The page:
City State | Telemental mental health, nursing programs are among the education initiatives announced in Adams’ second speech
Mayor Eric Adams introduced his education department’s initiatives today in his second State of the City address. In his speech, Adams announced his plans to expand CUNY programs and career readiness, create a nursing education initiative, launch a school for dyslexic students, place students in a summer youth work program, and launch a mental health program with telehealth. .
Below are the educational initiatives outlined in today’s State of the City title.
Remote mental health program in public secondary schools
If you don’t know what “whole child” means at this point, now is the time to learn. Besides supporting the city’s youth with healthy foods, physical education, and social and emotional learning, the Adams administration also plans to expand mental health services to high school students.
The city’s education department already offers telemental health services to children and families. The School Mental Health Program works with community service providers to provide telehealth services.
“Academic success is important, but we must also take a whole child approach to education,” said Adams. “This year, we are introducing a new comprehensive mental health program for our students. We will provide our high school students with everything from telehealth to community counseling, depending on their individual needs.”
The program includes daily breathing and mindfulness exercises and new school food options with vegetarian options.
Support for students with dyslexia
The City will address reading comprehension in schools so that students can read at or above grade level “by ensuring that there is at least one staff member in each school trained in literacy-based interventions.” The Adams administration announced it would launch the first school district in the city’s history dedicated solely to supporting dyslexic students, and make dyslexia offerings available in every public school in New York City.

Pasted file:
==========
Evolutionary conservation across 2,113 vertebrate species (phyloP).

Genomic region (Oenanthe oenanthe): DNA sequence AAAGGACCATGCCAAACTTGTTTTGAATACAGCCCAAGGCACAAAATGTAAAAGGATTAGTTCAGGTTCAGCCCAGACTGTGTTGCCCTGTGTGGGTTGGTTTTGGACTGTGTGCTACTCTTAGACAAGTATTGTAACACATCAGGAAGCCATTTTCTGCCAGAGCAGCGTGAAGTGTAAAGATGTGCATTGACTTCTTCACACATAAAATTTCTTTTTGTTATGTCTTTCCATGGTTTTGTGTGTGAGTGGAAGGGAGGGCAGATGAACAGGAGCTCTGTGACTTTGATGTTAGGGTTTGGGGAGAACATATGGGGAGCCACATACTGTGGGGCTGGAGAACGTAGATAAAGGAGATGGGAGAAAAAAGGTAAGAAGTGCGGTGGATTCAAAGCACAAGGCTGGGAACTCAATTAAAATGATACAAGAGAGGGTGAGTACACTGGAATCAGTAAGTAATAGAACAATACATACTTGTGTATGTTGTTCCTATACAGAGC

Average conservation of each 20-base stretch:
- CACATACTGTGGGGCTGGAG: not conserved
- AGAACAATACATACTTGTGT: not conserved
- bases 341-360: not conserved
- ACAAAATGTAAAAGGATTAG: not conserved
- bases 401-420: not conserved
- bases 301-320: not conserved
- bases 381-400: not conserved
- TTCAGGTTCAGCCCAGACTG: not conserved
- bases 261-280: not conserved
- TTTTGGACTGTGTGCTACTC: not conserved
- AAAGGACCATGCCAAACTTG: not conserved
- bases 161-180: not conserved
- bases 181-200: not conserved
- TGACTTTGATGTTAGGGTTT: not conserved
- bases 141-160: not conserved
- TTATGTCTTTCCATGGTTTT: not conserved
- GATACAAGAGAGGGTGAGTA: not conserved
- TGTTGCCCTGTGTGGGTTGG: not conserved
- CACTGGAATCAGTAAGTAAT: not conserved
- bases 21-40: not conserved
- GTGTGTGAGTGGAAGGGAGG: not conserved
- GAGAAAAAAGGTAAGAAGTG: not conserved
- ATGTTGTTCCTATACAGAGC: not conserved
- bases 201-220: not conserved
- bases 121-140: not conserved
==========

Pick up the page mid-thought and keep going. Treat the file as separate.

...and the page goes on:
“Every child will get the support they need to become a strong reader, at or above grade level,” said Adams. “Going forward, each school leader will be trained in Enhanced Literacy Education, so that they can support teachers in implementing this curriculum.”
Nursing Education Initiative
The COVID-19 pandemic has played a huge role in exacerbating burnout and trauma for registered nurses and those working on the front lines. As a result, the city has seen early retirements among older nurses, partly resulting in shortages in the nursing workforce. The last nurse strikes Denouncing the staffing ratios of many New York City hospitals reiterated the current realities of many nurses working across the city.
“We want them to move up the career ladder,” Adams said. “We will support 30,000 current and aspiring nurses over the next five years with everything from additional training, mentoring, and medical staffing. New York City needs our nurses, who have done such an amazing job during the pandemic. Nurses are the hands, heart, and soul of our health care system.”
The Adams Administration announced today that it will partner with CUNY to create a new initiative to support the nurse workforce and with retention rates.
“His proposed partnership between the City and the City University of New York to create a center for nursing education and practice is an urgently needed investment that will prepare 800 educational nurses to train the next generation of nurses in New York City,” he said.
Known as the NYC Tech Talent Pipeline, the Adams administration is expanding the CUNY2x Tech program to more universities, including community colleges. The program aims to double the number of CUNY students who graduate each year with a technology-related bachelor’s degree.
The department will focus on institutions located in communities of color that serve first-generation college students.
Summer Youth Empowerment Program
The city will continue its goal of providing pathways and pipelines for jobs, job training, and continuing education. Summer Rising will provide up to 35,000 middle school students with job exposure and college visits. There is a focus on supporting LGBTQ+ youth through the new Summer Youth Employment Program pride initiative.
“Our city is determined to make sure our students graduate from high school with skills, strategy, and purpose,” said Adams. “We want our students to have the experience and support they need to transition through college and career paths before they graduate.”
To support this, the city will expand its FutureReadyNYC program to 90 schools and 7,000 students next year to offer early education and career-related college programs. The pilot program was announced last September for career exploration in areas such as healthcare, technology, business, and education. The Adams administration expected the program to reach approximately 5,000 students in the 2022-23 academic year.
“Talent is central to our careers strategy, and we know it starts with education,” said Adams. “Chancellor (David) Banks and I are united in our vision to give all of our children a bright start and a bold future.”